How Did Howey Test Enabled Bitcoin and Ethereum ETFs?

The Howey Test could not label Bitcoin and Ethereum as securities, thus placing them outside the regulatory scope of the SEC
Crypto, Bitcoin, Voice of Crypto

Key Insights:

  • The Howey Test says investments done in a common enterprise with the expectation of profits and derived from the effort of others constitute a financial instrument to be a security.

  • The test acts as a major litmus test to decide the SEC's powers in the US.

  • Since Bitcoin and Ethereum did not ask for money to give higher profits, they were could not be termed as securities and hence outside the regulatory scope of the SEC.

The approval of Bitcoin and Ethereum ETFs were a result of a long struggle. Cryptocurrencies once discarded as merely tech-based toys, now constitute a major asset class all over the world. However, the road wasn't easy.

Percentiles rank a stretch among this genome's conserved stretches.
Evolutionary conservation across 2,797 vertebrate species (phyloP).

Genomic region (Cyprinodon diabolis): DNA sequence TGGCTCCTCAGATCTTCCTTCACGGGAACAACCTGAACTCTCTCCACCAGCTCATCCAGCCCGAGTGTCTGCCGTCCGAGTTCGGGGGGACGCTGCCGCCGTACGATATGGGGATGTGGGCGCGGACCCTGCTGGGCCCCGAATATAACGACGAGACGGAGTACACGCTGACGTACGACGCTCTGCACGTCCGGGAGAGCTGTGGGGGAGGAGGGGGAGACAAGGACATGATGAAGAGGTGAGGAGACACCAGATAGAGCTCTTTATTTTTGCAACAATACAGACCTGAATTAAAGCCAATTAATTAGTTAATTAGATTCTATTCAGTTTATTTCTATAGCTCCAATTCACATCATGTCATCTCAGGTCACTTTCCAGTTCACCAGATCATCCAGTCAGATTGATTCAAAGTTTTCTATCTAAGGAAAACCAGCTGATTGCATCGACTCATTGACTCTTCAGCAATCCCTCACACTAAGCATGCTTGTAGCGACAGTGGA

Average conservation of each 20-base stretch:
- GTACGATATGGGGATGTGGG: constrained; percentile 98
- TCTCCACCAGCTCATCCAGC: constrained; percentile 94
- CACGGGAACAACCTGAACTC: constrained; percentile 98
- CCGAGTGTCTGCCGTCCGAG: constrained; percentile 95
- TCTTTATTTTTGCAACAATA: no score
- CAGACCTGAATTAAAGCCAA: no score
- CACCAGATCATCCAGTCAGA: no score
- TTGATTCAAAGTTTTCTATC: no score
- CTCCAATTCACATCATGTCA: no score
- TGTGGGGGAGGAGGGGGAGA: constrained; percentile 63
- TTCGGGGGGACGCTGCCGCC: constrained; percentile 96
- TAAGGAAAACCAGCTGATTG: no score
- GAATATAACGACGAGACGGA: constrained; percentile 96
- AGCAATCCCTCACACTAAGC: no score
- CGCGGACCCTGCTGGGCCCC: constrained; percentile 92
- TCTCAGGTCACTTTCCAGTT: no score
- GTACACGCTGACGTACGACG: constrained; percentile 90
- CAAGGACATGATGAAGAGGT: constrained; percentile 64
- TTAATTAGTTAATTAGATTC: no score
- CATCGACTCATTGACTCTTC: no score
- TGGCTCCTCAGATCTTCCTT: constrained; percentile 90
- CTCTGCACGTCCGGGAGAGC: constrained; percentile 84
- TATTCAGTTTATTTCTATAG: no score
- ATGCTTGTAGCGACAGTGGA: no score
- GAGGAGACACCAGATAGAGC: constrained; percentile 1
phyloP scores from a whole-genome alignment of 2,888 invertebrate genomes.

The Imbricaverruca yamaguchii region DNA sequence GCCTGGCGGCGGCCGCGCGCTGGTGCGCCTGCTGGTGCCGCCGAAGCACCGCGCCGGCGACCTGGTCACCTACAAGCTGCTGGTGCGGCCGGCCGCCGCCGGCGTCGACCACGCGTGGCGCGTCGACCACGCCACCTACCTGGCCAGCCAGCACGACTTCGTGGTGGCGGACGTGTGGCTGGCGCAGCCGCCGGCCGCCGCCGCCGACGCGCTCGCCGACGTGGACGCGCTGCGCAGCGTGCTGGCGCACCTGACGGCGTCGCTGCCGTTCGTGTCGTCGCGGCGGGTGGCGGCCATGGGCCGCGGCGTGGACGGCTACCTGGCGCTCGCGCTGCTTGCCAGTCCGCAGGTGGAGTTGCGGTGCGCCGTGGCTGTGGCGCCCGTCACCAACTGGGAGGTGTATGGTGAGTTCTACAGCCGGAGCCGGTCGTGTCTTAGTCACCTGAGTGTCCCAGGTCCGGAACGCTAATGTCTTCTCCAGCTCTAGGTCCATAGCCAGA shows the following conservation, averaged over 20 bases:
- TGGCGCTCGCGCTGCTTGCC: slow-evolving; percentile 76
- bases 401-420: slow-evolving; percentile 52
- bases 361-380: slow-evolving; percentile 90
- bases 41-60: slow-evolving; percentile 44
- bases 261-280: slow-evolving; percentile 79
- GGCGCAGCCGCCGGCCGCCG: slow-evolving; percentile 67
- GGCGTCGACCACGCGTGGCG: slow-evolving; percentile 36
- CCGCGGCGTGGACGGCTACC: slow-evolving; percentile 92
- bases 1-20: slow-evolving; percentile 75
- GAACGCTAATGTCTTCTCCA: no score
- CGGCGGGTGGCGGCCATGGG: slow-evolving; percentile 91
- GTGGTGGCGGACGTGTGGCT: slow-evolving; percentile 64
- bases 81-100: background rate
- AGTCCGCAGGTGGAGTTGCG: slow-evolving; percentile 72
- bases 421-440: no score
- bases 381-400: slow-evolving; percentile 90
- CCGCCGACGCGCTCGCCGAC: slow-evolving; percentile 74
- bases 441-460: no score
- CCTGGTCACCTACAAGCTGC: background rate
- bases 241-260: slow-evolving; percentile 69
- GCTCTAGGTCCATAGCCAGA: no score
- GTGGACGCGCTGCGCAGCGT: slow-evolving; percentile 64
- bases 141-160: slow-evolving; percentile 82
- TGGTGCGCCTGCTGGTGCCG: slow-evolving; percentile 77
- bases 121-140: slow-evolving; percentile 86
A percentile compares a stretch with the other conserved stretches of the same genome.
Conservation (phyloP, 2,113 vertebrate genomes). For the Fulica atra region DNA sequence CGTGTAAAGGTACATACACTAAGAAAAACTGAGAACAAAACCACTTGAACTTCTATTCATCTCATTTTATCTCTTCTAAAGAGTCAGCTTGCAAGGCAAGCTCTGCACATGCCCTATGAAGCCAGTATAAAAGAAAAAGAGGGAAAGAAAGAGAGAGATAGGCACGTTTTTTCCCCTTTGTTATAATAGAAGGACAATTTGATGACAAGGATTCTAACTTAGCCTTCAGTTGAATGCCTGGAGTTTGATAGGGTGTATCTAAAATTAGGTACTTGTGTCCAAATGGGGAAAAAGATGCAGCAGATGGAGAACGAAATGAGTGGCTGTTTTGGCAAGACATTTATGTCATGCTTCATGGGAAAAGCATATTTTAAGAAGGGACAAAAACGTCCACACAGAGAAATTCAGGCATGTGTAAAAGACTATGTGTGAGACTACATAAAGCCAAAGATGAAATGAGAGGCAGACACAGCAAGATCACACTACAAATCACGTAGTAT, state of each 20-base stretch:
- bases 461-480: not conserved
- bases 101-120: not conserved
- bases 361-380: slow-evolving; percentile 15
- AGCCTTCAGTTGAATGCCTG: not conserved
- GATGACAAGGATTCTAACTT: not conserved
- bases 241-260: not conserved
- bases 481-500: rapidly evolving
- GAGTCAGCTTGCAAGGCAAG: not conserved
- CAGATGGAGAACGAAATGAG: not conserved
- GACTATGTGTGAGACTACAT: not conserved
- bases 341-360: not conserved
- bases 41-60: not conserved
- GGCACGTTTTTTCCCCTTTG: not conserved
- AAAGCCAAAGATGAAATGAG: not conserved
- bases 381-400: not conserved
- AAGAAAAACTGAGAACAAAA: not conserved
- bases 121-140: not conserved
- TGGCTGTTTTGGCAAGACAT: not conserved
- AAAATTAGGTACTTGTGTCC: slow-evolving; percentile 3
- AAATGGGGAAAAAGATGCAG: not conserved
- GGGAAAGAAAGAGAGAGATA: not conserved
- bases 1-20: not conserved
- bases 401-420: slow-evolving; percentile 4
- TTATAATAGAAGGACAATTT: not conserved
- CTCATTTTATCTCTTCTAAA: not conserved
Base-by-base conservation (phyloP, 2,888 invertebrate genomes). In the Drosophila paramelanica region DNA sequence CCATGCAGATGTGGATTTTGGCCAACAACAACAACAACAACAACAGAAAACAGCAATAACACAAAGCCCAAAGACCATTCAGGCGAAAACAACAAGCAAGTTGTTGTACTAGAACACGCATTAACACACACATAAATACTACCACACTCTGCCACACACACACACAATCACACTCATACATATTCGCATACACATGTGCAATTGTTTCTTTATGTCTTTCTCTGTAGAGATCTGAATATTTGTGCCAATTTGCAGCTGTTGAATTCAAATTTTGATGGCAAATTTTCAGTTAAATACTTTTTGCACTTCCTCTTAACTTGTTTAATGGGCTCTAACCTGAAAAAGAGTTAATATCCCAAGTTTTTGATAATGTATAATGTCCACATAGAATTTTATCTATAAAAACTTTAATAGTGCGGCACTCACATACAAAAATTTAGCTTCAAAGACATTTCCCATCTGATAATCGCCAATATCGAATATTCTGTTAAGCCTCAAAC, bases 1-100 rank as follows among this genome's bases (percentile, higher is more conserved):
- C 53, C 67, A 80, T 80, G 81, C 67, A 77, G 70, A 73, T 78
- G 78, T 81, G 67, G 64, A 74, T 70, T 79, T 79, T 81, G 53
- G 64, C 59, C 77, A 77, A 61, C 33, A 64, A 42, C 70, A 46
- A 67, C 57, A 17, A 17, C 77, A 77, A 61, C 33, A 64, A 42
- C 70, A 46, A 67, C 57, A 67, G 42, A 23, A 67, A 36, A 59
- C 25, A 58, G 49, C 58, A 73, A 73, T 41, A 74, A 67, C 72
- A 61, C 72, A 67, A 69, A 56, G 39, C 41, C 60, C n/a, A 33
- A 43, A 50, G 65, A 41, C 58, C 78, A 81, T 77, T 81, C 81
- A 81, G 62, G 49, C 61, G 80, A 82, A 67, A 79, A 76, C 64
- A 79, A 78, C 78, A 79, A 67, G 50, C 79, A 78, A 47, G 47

From the Ripple vs SEC case to the FIT-21 Act, crypto markets had to go though a long grueling journey to legalize the usage of crypto via an official regulation. In all these cases, an old rule set by the US Supreme Court played a major role.

The Howey Test is a set of four rules laid down by the US Supreme Court in a landmark case named the SEC vs W.J. Howey Company. The case played a crucial role in deciding that major cryptocurrencies such as Bitcoin, Ethereum and Ripple were not securities. And therefore, the SEC was kind of forced to approve the ETFs.

In this article, we will take a closer look at the role played by the Howey Test in the approval of Bitcoin and Ethereum ETFs. In the future too, the test will likely lead to more ETF approvals such as Solana, Dogecoin and XRP.

Bitcoin and Ethereum ETFs Approved

The year 2024 will be forever remembered as a year that provided a strong legal backbone to crypto markets. Regulators have legally acknowledged Bitcoin and Ethereum, both crypto market leaders after nearly a decade of struggle.

Little does everyone realize that the Bitcoin and Ethereum ETFs not only paved the way for an era of positive crypto regulation, but they also liberated crypto markets from the undue tyranny of multiple regulators across the world.

What Does the Howey Test Say?

Briefly, the Howey Test says that for a certain financial instrument to be denoted as a security (and therefore subject to the US SEC), it should pass all the four criteria mentioned below.